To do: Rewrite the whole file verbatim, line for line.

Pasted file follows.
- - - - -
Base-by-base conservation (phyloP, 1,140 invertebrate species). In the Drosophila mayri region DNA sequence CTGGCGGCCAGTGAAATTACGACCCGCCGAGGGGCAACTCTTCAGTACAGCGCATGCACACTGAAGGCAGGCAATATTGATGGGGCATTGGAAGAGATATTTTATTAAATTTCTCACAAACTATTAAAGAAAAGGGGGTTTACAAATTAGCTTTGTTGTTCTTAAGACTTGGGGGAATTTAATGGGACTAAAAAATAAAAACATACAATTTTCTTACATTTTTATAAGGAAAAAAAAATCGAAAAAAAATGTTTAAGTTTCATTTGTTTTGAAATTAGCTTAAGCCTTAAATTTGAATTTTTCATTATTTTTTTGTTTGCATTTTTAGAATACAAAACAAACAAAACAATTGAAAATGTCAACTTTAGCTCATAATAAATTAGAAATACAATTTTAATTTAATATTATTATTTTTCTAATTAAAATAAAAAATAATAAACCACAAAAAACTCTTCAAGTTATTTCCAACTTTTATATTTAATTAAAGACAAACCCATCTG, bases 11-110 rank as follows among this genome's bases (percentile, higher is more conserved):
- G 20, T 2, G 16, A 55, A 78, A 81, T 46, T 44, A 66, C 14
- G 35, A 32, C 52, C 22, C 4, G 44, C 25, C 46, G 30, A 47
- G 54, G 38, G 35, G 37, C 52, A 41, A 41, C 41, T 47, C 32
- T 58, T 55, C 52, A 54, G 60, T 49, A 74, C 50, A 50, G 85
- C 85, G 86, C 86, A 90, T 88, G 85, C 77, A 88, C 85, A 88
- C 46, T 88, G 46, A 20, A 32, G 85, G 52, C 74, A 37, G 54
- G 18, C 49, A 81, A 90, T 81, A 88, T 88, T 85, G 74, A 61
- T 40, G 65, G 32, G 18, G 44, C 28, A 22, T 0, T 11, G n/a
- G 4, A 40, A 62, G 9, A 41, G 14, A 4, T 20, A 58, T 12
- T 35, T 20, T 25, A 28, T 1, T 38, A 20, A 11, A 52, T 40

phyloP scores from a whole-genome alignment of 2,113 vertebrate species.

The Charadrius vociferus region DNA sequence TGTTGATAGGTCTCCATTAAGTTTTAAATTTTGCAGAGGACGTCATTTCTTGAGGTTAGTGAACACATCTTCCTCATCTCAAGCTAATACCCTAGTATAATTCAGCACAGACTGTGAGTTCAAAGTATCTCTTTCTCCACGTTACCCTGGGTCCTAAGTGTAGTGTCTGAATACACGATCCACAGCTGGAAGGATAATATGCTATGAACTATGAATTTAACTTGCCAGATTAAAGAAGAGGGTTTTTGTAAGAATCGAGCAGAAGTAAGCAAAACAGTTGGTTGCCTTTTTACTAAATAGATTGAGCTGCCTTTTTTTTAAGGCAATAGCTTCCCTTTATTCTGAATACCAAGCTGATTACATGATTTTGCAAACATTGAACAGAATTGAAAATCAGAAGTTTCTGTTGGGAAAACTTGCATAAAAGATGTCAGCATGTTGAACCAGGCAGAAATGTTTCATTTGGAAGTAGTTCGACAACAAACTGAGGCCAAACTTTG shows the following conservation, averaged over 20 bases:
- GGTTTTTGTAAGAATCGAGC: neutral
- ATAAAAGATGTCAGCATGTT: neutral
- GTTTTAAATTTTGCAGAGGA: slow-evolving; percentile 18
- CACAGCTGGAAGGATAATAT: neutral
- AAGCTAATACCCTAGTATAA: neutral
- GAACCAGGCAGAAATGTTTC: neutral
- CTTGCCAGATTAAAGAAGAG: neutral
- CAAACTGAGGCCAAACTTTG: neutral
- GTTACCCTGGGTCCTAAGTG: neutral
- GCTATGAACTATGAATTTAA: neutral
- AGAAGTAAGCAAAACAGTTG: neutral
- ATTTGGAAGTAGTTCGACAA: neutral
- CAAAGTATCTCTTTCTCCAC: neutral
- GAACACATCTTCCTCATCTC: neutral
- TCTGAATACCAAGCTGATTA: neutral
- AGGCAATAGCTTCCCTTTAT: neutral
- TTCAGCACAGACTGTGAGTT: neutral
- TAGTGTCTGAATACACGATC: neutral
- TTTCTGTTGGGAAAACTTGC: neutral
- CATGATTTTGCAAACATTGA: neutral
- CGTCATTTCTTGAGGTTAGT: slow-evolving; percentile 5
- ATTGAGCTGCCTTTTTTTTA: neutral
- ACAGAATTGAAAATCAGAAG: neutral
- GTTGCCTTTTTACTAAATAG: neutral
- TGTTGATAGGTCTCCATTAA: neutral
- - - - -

Base-by-base conservation (phyloP, 1,140 invertebrate species). In the Drosophila mayri region DNA sequence CTGGCGGCCAGTGAAATTACGACCCGCCGAGGGGCAACTCTTCAGTACAGCGCATGCACACTGAAGGCAGGCAATATTGATGGGGCATTGGAAGAGATATTTTATTAAATTTCTCACAAACTATTAAAGAAAAGGGGGTTTACAAATTAGCTTTGTTGTTCTTAAGACTTGGGGGAATTTAATGGGACTAAAAAATAAAAACATACAATTTTCTTACATTTTTATAAGGAAAAAAAAATCGAAAAAAAATGTTTAAGTTTCATTTGTTTTGAAATTAGCTTAAGCCTTAAATTTGAATTTTTCATTATTTTTTTGTTTGCATTTTTAGAATACAAAACAAACAAAACAATTGAAAATGTCAACTTTAGCTCATAATAAATTAGAAATACAATTTTAATTTAATATTATTATTTTTCTAATTAAAATAAAAAATAATAAACCACAAAAAACTCTTCAAGTTATTTCCAACTTTTATATTTAATTAAAGACAAACCCATCTG, bases 11-110 rank as follows among this genome's bases (percentile, higher is more conserved):
- G 20, T 2, G 16, A 55, A 78, A 81, T 46, T 44, A 66, C 14
- G 35, A 32, C 52, C 22, C 4, G 44, C 25, C 46, G 30, A 47
- G 54, G 38, G 35, G 37, C 52, A 41, A 41, C 41, T 47, C 32
- T 58, T 55, C 52, A 54, G 60, T 49, A 74, C 50, A 50, G 85
- C 85, G 86, C 86, A 90, T 88, G 85, C 77, A 88, C 85, A 88
- C 46, T 88, G 46, A 20, A 32, G 85, G 52, C 74, A 37, G 54
- G 18, C 49, A 81, A 90, T 81, A 88, T 88, T 85, G 74, A 61
- T 40, G 65, G 32, G 18, G 44, C 28, A 22, T 0, T 11, G n/a
- G 4, A 40, A 62, G 9, A 41, G 14, A 4, T 20, A 58, T 12
- T 35, T 20, T 25, A 28, T 1, T 38, A 20, A 11, A 52, T 40

phyloP scores from a whole-genome alignment of 2,113 vertebrate species.

The Charadrius vociferus region DNA sequence TGTTGATAGGTCTCCATTAAGTTTTAAATTTTGCAGAGGACGTCATTTCTTGAGGTTAGTGAACACATCTTCCTCATCTCAAGCTAATACCCTAGTATAATTCAGCACAGACTGTGAGTTCAAAGTATCTCTTTCTCCACGTTACCCTGGGTCCTAAGTGTAGTGTCTGAATACACGATCCACAGCTGGAAGGATAATATGCTATGAACTATGAATTTAACTTGCCAGATTAAAGAAGAGGGTTTTTGTAAGAATCGAGCAGAAGTAAGCAAAACAGTTGGTTGCCTTTTTACTAAATAGATTGAGCTGCCTTTTTTTTAAGGCAATAGCTTCCCTTTATTCTGAATACCAAGCTGATTACATGATTTTGCAAACATTGAACAGAATTGAAAATCAGAAGTTTCTGTTGGGAAAACTTGCATAAAAGATGTCAGCATGTTGAACCAGGCAGAAATGTTTCATTTGGAAGTAGTTCGACAACAAACTGAGGCCAAACTTTG shows the following conservation, averaged over 20 bases:
- GGTTTTTGTAAGAATCGAGC: neutral
- ATAAAAGATGTCAGCATGTT: neutral
- GTTTTAAATTTTGCAGAGGA: slow-evolving; percentile 18
- CACAGCTGGAAGGATAATAT: neutral
- AAGCTAATACCCTAGTATAA: neutral
- GAACCAGGCAGAAATGTTTC: neutral
- CTTGCCAGATTAAAGAAGAG: neutral
- CAAACTGAGGCCAAACTTTG: neutral
- GTTACCCTGGGTCCTAAGTG: neutral
- GCTATGAACTATGAATTTAA: neutral
- AGAAGTAAGCAAAACAGTTG: neutral
- ATTTGGAAGTAGTTCGACAA: neutral
- CAAAGTATCTCTTTCTCCAC: neutral
- GAACACATCTTCCTCATCTC: neutral
- TCTGAATACCAAGCTGATTA: neutral
- AGGCAATAGCTTCCCTTTAT: neutral
- TTCAGCACAGACTGTGAGTT: neutral
- TAGTGTCTGAATACACGATC: neutral
- TTTCTGTTGGGAAAACTTGC: neutral
- CATGATTTTGCAAACATTGA: neutral
- CGTCATTTCTTGAGGTTAGT: slow-evolving; percentile 5
- ATTGAGCTGCCTTTTTTTTA: neutral
- ACAGAATTGAAAATCAGAAG: neutral
- GTTGCCTTTTTACTAAATAG: neutral
- TGTTGATAGGTCTCCATTAA: neutral